(Bloomberg) -- Namibia’s central bank raised borrowing costs by the biggest margin in almost two decades to safeguard its currency peg with South Africa’s rand and quell inflation. 

The monetary policy committee lifted the rate by 75 basis points to 5.5%, Deputy Governor Ebson Uanguta told reporters in the capital, Windhoek, on Wednesday. That’s the biggest increase since September 2002.

The hike brings Namibia on par with South Africa, which raised its benchmark interest rate by 75 basis points last month, and aligns with other central banks seeking to blunt inflation and halt capital outflows.

The arid southwest African nation’s peg with the rand means its rate decisions mostly follow the South African Reserve Bank’s, but they have on occasion deviated when their inflation outlooks differ, such as in December 2007 through June 2008.  

Annual inflation accelerated to a more than five-year high of 6.8% in July, driven by surging food and transport costs due to the Namibian dollar’s depreciation against the greenback, surging energy prices and supply shortages caused by Russia’s invasion of Ukraine, the lingering effects of Covid-19 lockdowns and extreme weather. The central bank sees inflation averaging 5.8% this year, down from its previous forecast of 5.9%.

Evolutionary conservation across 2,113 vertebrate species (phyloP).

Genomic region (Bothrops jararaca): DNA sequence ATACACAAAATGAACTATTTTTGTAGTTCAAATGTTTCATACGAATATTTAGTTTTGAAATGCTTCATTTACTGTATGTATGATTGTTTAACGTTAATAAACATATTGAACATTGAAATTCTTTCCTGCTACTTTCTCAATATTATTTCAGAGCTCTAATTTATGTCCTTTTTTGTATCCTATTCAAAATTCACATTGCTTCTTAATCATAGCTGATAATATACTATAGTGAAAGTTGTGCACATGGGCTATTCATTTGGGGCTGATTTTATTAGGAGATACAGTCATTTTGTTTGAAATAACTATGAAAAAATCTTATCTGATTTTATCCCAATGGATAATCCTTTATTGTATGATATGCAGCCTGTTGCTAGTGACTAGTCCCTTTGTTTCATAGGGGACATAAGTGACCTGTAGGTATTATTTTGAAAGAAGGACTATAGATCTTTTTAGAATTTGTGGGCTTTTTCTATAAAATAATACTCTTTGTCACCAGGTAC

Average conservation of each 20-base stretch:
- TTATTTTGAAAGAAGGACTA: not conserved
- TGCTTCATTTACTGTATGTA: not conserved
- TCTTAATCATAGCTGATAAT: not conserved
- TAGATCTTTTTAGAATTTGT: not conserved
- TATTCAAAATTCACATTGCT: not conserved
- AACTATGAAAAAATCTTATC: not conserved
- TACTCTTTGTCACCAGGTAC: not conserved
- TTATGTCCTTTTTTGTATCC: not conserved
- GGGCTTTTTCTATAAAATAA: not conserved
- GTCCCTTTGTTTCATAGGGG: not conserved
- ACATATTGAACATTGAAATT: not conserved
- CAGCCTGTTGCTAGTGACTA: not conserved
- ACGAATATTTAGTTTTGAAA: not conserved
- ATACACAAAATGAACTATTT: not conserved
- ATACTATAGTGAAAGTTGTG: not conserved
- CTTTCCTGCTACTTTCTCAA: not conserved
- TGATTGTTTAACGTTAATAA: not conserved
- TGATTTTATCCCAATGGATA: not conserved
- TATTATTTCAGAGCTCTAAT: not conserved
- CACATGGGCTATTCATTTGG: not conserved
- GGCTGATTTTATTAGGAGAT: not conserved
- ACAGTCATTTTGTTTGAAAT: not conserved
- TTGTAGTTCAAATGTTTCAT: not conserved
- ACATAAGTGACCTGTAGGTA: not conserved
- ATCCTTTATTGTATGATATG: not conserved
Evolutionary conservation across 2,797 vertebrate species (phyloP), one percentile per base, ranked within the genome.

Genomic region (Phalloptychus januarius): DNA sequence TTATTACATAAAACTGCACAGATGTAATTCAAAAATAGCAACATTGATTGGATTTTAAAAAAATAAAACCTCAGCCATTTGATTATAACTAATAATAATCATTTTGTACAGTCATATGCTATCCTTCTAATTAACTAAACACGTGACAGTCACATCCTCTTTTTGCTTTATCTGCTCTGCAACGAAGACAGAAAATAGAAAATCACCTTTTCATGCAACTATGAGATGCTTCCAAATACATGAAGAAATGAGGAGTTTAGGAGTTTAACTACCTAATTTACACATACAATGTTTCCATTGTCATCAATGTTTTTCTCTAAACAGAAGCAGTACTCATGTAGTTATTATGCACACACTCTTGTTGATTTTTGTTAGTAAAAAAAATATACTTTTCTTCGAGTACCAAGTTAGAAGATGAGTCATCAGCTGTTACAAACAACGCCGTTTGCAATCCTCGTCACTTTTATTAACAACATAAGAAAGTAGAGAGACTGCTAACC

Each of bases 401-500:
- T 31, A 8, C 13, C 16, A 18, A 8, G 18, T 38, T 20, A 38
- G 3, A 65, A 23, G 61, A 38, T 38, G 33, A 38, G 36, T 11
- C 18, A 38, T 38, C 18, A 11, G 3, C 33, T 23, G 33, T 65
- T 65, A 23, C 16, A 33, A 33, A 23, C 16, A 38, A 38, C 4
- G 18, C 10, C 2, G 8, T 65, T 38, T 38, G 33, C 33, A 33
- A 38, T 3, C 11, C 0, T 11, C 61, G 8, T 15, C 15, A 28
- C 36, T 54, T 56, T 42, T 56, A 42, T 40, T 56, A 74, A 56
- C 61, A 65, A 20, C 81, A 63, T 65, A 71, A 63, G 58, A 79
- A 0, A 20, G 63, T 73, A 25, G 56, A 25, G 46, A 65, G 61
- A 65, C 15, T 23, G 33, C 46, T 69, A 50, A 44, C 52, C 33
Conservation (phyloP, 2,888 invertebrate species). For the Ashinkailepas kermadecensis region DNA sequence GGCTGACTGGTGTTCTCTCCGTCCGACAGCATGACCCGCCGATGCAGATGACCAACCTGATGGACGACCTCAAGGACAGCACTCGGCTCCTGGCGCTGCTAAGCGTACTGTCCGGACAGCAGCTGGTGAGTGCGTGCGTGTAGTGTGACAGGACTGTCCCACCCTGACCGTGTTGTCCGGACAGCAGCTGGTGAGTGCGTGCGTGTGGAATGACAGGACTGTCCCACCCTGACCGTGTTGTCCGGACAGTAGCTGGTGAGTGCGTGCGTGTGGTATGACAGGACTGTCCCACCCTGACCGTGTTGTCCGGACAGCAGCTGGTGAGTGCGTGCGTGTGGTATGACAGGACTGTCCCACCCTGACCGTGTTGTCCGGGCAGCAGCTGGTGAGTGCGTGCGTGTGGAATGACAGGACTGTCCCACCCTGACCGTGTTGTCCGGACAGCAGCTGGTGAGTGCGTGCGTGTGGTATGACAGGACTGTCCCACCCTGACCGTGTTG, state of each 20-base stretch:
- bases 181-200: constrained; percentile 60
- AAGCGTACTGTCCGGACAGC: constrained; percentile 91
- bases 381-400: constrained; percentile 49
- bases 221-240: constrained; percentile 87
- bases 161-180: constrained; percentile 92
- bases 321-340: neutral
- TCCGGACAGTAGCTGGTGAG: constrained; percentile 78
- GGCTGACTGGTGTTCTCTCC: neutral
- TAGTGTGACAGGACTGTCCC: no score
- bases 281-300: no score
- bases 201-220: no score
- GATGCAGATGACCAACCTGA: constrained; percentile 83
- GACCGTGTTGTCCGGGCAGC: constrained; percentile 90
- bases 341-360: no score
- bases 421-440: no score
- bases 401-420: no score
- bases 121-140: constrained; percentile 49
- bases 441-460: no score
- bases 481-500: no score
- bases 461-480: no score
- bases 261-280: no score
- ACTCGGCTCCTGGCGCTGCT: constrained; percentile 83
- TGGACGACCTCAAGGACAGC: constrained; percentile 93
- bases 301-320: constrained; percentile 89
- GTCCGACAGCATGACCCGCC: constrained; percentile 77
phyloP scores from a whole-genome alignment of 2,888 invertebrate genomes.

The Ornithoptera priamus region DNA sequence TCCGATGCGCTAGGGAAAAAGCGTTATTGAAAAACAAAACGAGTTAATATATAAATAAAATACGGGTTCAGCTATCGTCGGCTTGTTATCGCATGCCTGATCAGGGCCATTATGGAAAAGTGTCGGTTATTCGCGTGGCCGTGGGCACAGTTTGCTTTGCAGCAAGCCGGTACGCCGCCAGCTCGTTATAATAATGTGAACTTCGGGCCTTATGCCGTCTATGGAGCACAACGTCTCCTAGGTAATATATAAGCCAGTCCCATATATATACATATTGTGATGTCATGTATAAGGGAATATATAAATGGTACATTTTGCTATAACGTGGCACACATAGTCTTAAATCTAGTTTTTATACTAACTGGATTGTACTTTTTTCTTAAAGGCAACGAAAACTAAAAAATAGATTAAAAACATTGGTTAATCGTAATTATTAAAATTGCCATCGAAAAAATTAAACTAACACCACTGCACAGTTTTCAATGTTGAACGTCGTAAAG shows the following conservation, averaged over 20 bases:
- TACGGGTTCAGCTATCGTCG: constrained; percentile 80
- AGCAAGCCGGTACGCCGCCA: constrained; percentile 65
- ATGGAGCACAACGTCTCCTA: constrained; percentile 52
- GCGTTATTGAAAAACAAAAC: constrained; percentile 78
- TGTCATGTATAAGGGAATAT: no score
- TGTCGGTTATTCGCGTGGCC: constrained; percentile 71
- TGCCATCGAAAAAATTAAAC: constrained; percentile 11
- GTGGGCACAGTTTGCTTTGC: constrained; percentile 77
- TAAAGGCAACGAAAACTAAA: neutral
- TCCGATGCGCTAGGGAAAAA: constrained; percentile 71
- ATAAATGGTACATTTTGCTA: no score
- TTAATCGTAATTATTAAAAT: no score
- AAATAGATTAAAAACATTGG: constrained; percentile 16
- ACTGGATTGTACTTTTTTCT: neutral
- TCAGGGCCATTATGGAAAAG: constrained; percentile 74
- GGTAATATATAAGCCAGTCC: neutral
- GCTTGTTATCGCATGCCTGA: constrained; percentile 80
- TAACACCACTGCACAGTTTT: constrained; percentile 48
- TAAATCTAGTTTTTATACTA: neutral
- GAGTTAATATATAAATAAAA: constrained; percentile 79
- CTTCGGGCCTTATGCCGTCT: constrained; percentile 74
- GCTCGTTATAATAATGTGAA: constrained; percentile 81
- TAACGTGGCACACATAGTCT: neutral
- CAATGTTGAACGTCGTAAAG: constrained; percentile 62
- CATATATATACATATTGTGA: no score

International reserves stood at 49.2 Namibian dollars ($2.9 billion) at the end of July, compared with 43.9 billion Namibian dollars at the end of May. That’s enough to cover 6.1 months of imports and sufficient to help maintain the currency peg, Uanguta said.

The Bank of Namibia kept its its economic growth forecast for 2022 at 3.2%, as projected in its August Economic Outlook.

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